Hubble showed how the seasons change on Saturn

The Hubble Space Telescope is giving astronomers a glimpse of changes in Saturn’s vast and turbulent atmosphere as summer to fall transitions in the northern hemisphere in 2018, 2019, and 2020. The results of the study are published by the Planetary Science Journal.

Scientists have noted small annual variations in Saturn’s color bands. As the planet moves into fall in its northern hemisphere, the polar and equatorial regions are changing. In addition, the atmosphere changes on much shorter time scales.

The slight color change from year to year is possibly related to the height of the clouds and winds. Unsurprisingly, the changes are not huge, since only a small fraction of the year of Saturn is available for observation, the study authors note.

Hubble telescope data show that the equator became 5-10% brighter from 2018 to 2020, and the winds changed slightly. In 2018, the wind speed measured near the equator was around 1,600 kilometers per hour. These wind figures are higher than those measured by NASA’s Cassini spacecraft in 2004-2009. Then the wind speed was about 1300 kilometers per hour. In 2019 and 2020, they returned to their previous indicators. Saturn’s winds also change with altitude. The change in their velocities could mean that the clouds in 2018 were about 60 kilometers deeper than those measured during the Cassini mission. Further observations are needed to understand what is happening, NASA notes.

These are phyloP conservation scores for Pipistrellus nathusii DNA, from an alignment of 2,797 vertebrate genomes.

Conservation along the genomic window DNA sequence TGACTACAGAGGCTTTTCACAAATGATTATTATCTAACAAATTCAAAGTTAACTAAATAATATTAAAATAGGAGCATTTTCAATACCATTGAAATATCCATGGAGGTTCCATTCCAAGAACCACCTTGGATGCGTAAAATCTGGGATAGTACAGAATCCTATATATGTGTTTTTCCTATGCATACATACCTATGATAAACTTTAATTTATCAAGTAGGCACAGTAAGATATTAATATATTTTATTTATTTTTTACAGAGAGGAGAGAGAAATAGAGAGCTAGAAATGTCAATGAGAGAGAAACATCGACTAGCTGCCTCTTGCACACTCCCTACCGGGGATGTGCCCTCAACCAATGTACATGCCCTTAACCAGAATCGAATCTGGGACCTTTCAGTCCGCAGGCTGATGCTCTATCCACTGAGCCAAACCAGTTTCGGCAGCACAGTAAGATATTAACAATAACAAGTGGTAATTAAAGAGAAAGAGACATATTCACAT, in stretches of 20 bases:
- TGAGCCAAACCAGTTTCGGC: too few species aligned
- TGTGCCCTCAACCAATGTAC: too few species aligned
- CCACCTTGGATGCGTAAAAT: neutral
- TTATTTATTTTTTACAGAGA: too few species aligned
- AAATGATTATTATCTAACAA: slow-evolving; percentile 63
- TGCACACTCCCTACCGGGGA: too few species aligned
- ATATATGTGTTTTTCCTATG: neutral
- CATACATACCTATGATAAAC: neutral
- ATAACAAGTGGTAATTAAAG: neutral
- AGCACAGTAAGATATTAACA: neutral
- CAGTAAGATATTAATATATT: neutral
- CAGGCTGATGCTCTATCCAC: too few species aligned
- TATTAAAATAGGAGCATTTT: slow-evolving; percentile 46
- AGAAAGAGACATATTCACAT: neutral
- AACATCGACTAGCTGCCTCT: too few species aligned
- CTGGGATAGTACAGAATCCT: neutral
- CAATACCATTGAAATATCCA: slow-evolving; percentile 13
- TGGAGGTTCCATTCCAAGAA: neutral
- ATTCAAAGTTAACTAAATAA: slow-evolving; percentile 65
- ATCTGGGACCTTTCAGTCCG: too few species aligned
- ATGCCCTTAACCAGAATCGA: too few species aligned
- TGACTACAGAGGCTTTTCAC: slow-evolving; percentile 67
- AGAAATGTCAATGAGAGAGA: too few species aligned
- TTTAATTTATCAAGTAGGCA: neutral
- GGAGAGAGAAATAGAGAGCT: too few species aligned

Saturn is the sixth planet in the solar system and orbits about 1.4 billion kilometers from the star. For the planet to orbit around it, it takes about 29 Earth years. As a result, each season on Saturn lasts more than seven Earth years. The Earth is tilted with respect to the Sun, which changes the amount of sunlight received by each hemisphere as the planet moves in its orbit. These fluctuations in solar energy are the driving force behind our seasonal changes. Saturn is also tilted, so as the seasons change in this distant world, changing sunlight is causing some of the observed atmospheric changes.

Like Jupiter, the largest planet in the solar system, Saturn is a gas giant made up mostly of hydrogen and helium, although there may be a rocky core deep inside. Huge storms, some the size of the Earth, erupt from time to time from the depths of the atmosphere. Since many of the planets found around other stars are also gas giants, astronomers are keen to learn more about how the atmospheres of gas giants work.

Author: John Kessler
Graduated From the Massachusetts Institute of Technology. Previously, worked in various little-known media. Currently is an expert, editor and developer of Free News.
Function: Director
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